A while back, a member of my family was at dinner with a coworker when the coworker shared his religious beliefs with her. I was not there, and did not hear the conversation, but judging from her Facebook post she was very angry about the whole thing. Then just last week, someone I work with came in complaining about a similar encounter. Apparently she had been shopping at the Mall of America when a Christian approached her and shared the Gospel message. She was quite upset about it.
Now I was not there to observe either of these encounters, so it is hard to form much of an opinion about them specifically, but having observed the angry responses from my relative and my coworker naturally raises my curiosity about them. Perhaps the coworker sharing his faith or the Mall of America Christian made poor presentations of the Gospel message, thus eliciting such indignation, but could there be more to it than that? After all, it’s not uncommon for the Gospel message to provoke an angry retort.
So why do people get so angry when the Gospel message is presented? After all, Jesus is God incarnate, who gave up his heavenly position to dwell among us, to experience life in a sinful world the same way we do, to teach us and to heal us, and then to die a horrifyingly brutal death for us that we might be redeemed for an eternal life of pure happiness and contentment. As humans we break God’s laws every day, we intuitively know we are guilty, yet Jesus took the penalty for us so we might be spared. That is the ultimate act of unconditional love, yet people get angry when we talk to them about Jesus. Anger hardly seems the correct response to such acts of love.
There are probably multiple reasons for the anger. A poor presentation of the Gospel message, one that is delivered in a judgmental tone, that comes across as disrespectful or condemning, probably fails to capture the true love of Christ that is inherent in the real Gospel. To anyone who has heard the Gospel presented in such a way I will take this opportunity to sincerely apologize. The only time Jesus presented any message in a harsh tone was when he was speaking to religious leaders about their hypocrisy. For Christians, our mission, as assigned by Jesus himself, is to go into all the world and make disciples. If we follow his example, he always called sin out for the wrong that it is, but he presented the truth in a compassionate manner that was winsome and understanding, with a clear directive toward repentance and change.
But I don’t think the sole reason for such angry reactions to the Gospel is poor presentation of the message. I think we might see another reason for the ill-tempered reception of the message in John 3:19-20: “This is the verdict: Light has come into the world, but people loved darkness instead of light because their deeds were evil. Everyone who does evil hates the light, and will not come into the light for fear that their deeds will be exposed.”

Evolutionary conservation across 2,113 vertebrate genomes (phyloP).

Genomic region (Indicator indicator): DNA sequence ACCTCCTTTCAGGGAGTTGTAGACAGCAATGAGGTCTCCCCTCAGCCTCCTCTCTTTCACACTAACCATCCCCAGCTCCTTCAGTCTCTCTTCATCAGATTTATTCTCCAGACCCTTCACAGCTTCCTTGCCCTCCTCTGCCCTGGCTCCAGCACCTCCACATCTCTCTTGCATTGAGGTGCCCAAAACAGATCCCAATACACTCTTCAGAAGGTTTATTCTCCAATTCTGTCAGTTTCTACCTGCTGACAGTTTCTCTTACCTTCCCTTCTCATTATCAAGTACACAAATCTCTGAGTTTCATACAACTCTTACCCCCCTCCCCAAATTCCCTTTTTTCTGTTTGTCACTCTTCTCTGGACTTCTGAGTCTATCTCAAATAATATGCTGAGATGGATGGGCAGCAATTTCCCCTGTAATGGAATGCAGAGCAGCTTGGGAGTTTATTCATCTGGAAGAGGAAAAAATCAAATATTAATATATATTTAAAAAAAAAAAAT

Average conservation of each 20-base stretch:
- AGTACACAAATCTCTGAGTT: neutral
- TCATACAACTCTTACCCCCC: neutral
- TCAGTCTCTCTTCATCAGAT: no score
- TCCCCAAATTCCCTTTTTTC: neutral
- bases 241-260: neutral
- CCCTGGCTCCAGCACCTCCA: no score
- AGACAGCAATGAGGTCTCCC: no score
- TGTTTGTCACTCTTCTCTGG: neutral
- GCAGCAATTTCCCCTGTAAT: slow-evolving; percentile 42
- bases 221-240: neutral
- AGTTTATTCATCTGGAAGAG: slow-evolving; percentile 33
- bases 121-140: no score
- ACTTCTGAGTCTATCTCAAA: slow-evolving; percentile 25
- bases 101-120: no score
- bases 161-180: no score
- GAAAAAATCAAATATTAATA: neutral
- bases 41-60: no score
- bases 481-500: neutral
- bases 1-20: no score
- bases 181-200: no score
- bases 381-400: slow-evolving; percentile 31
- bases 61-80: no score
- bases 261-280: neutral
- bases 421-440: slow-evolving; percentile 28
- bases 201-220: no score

Now, no one wants to think that their actions are evil, but in this case evil simply means that which causes pain or sorrow. The original Greek word used in verse 19 is ponéros and, in verse 20, the Greek word used is phaulos, which primarily denotes that which is trivial, slight, common, or bad. In other words, the “evil” John referred to in these verses isn’t necessarily limited to murder, stealing, rape, or other blatant acts that we all can easily call sin. Rather, he is referring also to those more common sins that many of us like to justify in ourselves. Things like drunkenness, sexual immorality, gossip, foul language, selfish ambition, and the pursuit of possessions are all included. Since people tend to rationalize their behaviors, I think it’s reasonable to conclude that when we share the Gospel we shine light on sin and that’s where a lot of the anger comes from.
People do not like to be told there are moral absolutes. And our sinful desires seem so innocuous at times that it is easy to defend our behavior. After all, if it “feels right” it must be OK, right? I have to admit to being no stranger to this line of thinking (for I, too, am a sinner). But our feelings can’t make something right or wrong. In fact, relying on our feelings can be conspicuously self-deceptive. In Proverbs 12:15 we read, “The way of fools seems right to them” and in Proverbs 16:25, “There is a way that seems right to a man, but its end is the way of death.” The reality is that, much like our parents set rules for us because they loved us so much, it is another evidence of God’s love for us that He has established moral absolutes – rules that are meant for our own good.
But we like to legitimize our behavior so when the truth is pointed out, we get mad. The Apostle Paul taught us in Romans 1:19-20: “…what may be known about God is plain to them, because God has made it plain to them. For since the creation of the world God’s invisible qualities—his eternal power and divine nature—have been clearly seen, being understood from what has been made, so that people are without excuse.” In other words, we may justify our behaviors, we may deny the existence of absolute truth, but the fact remains that each of us inherently knows God is real and, therefore, we are without excuse.
Which means we really, really need a savior. And that’s where Jesus comes in. In an astounding act of pure and selfless love He gave His all that we might live. And the truth is, He loves you even if that fact makes you angry!
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